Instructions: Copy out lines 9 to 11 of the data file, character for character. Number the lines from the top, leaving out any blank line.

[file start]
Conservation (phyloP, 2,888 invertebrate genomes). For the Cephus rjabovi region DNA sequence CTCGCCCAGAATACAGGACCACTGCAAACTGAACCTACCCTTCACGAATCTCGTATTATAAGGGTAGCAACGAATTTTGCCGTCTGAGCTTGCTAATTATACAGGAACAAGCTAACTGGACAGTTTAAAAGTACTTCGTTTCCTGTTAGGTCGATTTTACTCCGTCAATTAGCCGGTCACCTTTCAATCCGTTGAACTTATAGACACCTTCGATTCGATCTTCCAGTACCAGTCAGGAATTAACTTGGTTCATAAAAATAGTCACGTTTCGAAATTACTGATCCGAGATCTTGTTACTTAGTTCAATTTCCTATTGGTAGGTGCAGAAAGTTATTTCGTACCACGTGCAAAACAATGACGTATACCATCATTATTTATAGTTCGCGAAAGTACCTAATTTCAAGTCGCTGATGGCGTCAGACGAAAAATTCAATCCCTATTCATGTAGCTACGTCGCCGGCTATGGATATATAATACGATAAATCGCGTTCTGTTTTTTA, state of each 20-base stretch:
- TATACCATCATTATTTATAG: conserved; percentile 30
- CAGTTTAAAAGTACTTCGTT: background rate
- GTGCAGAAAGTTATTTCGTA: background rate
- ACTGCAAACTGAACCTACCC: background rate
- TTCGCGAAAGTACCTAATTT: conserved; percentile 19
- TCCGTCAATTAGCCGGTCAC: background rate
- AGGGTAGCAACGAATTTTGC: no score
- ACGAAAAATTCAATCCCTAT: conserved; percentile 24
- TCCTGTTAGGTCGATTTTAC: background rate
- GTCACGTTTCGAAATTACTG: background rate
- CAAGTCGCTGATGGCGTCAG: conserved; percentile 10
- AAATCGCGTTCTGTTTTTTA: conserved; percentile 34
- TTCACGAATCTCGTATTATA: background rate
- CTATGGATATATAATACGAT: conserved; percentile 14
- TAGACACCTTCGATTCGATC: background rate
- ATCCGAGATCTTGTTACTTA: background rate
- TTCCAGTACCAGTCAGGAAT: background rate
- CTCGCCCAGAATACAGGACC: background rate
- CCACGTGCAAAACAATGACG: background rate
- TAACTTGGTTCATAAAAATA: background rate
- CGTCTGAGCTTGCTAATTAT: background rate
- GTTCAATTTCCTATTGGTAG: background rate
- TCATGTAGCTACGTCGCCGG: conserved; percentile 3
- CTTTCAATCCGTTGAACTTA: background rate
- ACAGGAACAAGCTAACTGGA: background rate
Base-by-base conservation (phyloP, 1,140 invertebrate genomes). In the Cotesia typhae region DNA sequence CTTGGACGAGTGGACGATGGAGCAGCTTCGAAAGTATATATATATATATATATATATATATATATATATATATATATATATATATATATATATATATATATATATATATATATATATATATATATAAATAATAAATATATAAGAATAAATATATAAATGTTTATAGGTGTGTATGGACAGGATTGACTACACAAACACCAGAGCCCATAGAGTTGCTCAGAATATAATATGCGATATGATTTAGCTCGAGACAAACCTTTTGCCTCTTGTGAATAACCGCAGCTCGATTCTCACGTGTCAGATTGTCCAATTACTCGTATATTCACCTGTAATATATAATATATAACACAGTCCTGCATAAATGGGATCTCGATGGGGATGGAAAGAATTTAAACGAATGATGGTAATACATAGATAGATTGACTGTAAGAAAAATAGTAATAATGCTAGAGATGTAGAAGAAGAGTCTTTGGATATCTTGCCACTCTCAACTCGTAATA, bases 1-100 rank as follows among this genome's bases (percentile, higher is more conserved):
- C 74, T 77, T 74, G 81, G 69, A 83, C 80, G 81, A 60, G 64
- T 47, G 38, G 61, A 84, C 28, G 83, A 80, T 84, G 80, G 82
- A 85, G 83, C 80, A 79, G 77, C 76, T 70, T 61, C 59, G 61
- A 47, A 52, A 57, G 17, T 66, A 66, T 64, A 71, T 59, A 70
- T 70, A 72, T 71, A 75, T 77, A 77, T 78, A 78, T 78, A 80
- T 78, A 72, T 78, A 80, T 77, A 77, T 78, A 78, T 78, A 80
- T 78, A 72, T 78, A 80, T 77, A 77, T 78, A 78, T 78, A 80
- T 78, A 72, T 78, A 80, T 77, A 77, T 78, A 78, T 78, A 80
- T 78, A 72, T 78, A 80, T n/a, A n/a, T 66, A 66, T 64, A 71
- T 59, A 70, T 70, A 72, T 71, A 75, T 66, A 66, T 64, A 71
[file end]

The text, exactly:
- ACGAAAAATTCAATCCCTAT: conserved; percentile 24
- TCCTGTTAGGTCGATTTTAC: background rate
- GTCACGTTTCGAAATTACTG: background rate